Interesting facts and urban legends about sleep.
There are many legends, myths and old wives tales about sleep and the way it affects our health and well-being. Research is being done constantly at sleep labs and universities around the world that sheds new information about sleep and the human body. Here are some misconceptions and some facts.
The National Sleep Foundation has put together a complete list from their studies, but here are 5 myths and 5 facts you might be really surprised to learn.
Myth: Teenagers who fall asleep in class are assumed to have poor sleep habits and being staying up all hours of the night and day.
Fact: The experts say that teens need more sleep than grown adults. Most adults require 7 – 9 hours of sleep a night and teens need at least 81/2 – 91/2 hours of sleep every night. The average teenager’s circadian clock tells them to stay awake later at night and sleep later in the morning. Our schools are on the wrong timetable for teens, with classes starting at 7AM and 7:30AM, in most areas across America. Teenager body clocks work better with wake-up times later in the morning, so schools should start thinking about starting later and ending later. Studies indicate the optimum circadian time for intellectual learning inmost people is later in the 24 hour day and not early morning time frames!!!
Myth: Older people do not need as much sleep as younger people under 50 years old.
Fact: The issue is not that the human body needs less sleep, but as people get older many factors affect sleep. Older people, especially once in retirement take naps during the day and so they do get the basic 8 hours of sleep a day, but not always at night. Many older folks have sleep disorders that interrupt an 8 hour sleep interval: sleep apnea, insomnia, restless leg syndrome, allergy congestion and many others.
Myth: “I need more sleep, I am so tired,” said one half of the American public when interviewed about their sleep habits.
Fact: Getting more sleep on weekends or taking a day off work to sleep 14 – 18 hours straight, does not guarantee you will “catch-up” on lost sleep and it does not give you more energy. Most people do not understand you have a certain “sleep system”…..sleep pattern…if you sleep more than your regular pattern you interfere with melatonin levels, your exposure to sunlight and your body temperature. The results of placing such stress on your body van cause obesity, depression, agitation and even depress your immune system.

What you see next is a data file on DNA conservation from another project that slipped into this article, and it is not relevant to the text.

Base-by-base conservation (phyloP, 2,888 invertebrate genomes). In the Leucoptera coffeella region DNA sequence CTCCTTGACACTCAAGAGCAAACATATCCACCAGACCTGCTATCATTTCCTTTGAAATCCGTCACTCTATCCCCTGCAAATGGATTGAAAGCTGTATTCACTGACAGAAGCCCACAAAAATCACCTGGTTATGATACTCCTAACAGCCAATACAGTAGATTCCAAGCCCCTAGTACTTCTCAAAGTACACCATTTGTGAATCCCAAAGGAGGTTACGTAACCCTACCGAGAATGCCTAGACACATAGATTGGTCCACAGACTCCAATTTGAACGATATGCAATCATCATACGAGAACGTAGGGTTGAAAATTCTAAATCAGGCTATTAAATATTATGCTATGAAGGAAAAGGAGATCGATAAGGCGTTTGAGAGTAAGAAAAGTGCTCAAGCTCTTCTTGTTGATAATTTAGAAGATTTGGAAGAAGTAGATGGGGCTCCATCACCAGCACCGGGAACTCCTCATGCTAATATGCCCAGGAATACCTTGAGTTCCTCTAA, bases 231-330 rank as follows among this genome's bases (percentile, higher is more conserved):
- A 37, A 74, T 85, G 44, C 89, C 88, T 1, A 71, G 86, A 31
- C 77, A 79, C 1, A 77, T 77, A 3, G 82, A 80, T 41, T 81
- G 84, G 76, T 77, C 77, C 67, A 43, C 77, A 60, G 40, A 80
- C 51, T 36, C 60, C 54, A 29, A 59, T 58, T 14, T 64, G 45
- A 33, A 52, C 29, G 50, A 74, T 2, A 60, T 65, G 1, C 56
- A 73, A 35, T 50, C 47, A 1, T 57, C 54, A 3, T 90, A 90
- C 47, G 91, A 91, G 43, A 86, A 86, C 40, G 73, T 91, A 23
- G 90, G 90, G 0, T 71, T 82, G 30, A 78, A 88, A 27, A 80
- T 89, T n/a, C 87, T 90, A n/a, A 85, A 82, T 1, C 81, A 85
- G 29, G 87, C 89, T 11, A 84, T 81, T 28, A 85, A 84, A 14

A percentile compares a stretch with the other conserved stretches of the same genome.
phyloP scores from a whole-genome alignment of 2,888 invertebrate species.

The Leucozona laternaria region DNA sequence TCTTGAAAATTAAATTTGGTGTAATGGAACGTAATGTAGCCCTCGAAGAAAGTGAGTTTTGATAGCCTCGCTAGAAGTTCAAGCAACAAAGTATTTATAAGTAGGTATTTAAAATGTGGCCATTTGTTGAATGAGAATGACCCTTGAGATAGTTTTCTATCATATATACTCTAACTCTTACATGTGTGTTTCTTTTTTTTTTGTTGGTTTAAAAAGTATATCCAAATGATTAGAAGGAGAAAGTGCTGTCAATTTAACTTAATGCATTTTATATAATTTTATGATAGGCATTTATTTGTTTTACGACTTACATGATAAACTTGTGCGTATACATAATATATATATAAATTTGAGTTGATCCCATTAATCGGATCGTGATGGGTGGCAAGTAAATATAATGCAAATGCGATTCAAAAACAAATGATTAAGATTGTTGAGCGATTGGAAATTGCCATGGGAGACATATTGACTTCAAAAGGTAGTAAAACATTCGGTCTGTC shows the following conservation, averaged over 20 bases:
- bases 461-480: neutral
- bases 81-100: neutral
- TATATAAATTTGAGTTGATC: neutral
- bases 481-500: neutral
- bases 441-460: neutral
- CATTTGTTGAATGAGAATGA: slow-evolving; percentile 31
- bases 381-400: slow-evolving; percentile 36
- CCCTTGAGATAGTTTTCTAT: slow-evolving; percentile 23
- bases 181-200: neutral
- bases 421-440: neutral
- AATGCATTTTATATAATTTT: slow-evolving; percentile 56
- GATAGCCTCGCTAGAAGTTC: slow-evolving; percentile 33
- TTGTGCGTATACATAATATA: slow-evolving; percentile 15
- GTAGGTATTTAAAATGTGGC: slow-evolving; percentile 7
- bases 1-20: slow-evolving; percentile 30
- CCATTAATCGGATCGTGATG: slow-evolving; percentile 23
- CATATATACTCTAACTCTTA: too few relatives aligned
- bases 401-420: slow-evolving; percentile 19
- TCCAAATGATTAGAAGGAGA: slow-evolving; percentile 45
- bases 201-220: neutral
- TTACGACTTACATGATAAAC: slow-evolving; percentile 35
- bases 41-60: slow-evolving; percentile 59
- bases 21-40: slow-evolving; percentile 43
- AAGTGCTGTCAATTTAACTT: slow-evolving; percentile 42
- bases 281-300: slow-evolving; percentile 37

Myth: If you have insomnia, prescription drugs are the best way to fall asleep at night.
Fact: Hello out there—-earthlings have survived for centuries without prescription sleeping drugs! The sleeping medications of our modern age were developed for short-term use, when sleep patterns are disrupted by stress such as a family death, loss of a job or a combination of stressful events that might occur at the same time in a person’s life. Avoiding food and caffeine, computers, arguments and exercise before going to bed can drastically help chronic insomnia. The NIH has stated for several years, their studies indicate Cognitive Therapy practices help people suffering from insomnia perhaps better than drugs and have no residual side effects. Many research studies indicate that at least 50% of people that think they have insomnia are experiencing “anxiety or depression (Univ. of California at San Diego).
Myth: People who sleep less live longer lives.
Fact: There are some studies that may indicate some people do not require 8 hours of sleep per day and still thrive. The best answer to this question revolves around understanding your own body system and sleep pattern. Longevity is ensured by a numerous factors in a person’s daily life: proper nutrition, reduced stress, adequate exercise and a scheduled rhythmic pattern of sleep (be it 6 hours or 8 plus hours per day). When a person does not sleep according to their circadian clock and inner nature they often do not feel their sleep was restful and that may lead to wellness being compromised.
There is a great deal to understand about sleep and our patterns of sleep. Try not to buy into the urban legends floating around the cyberspace world and get educated.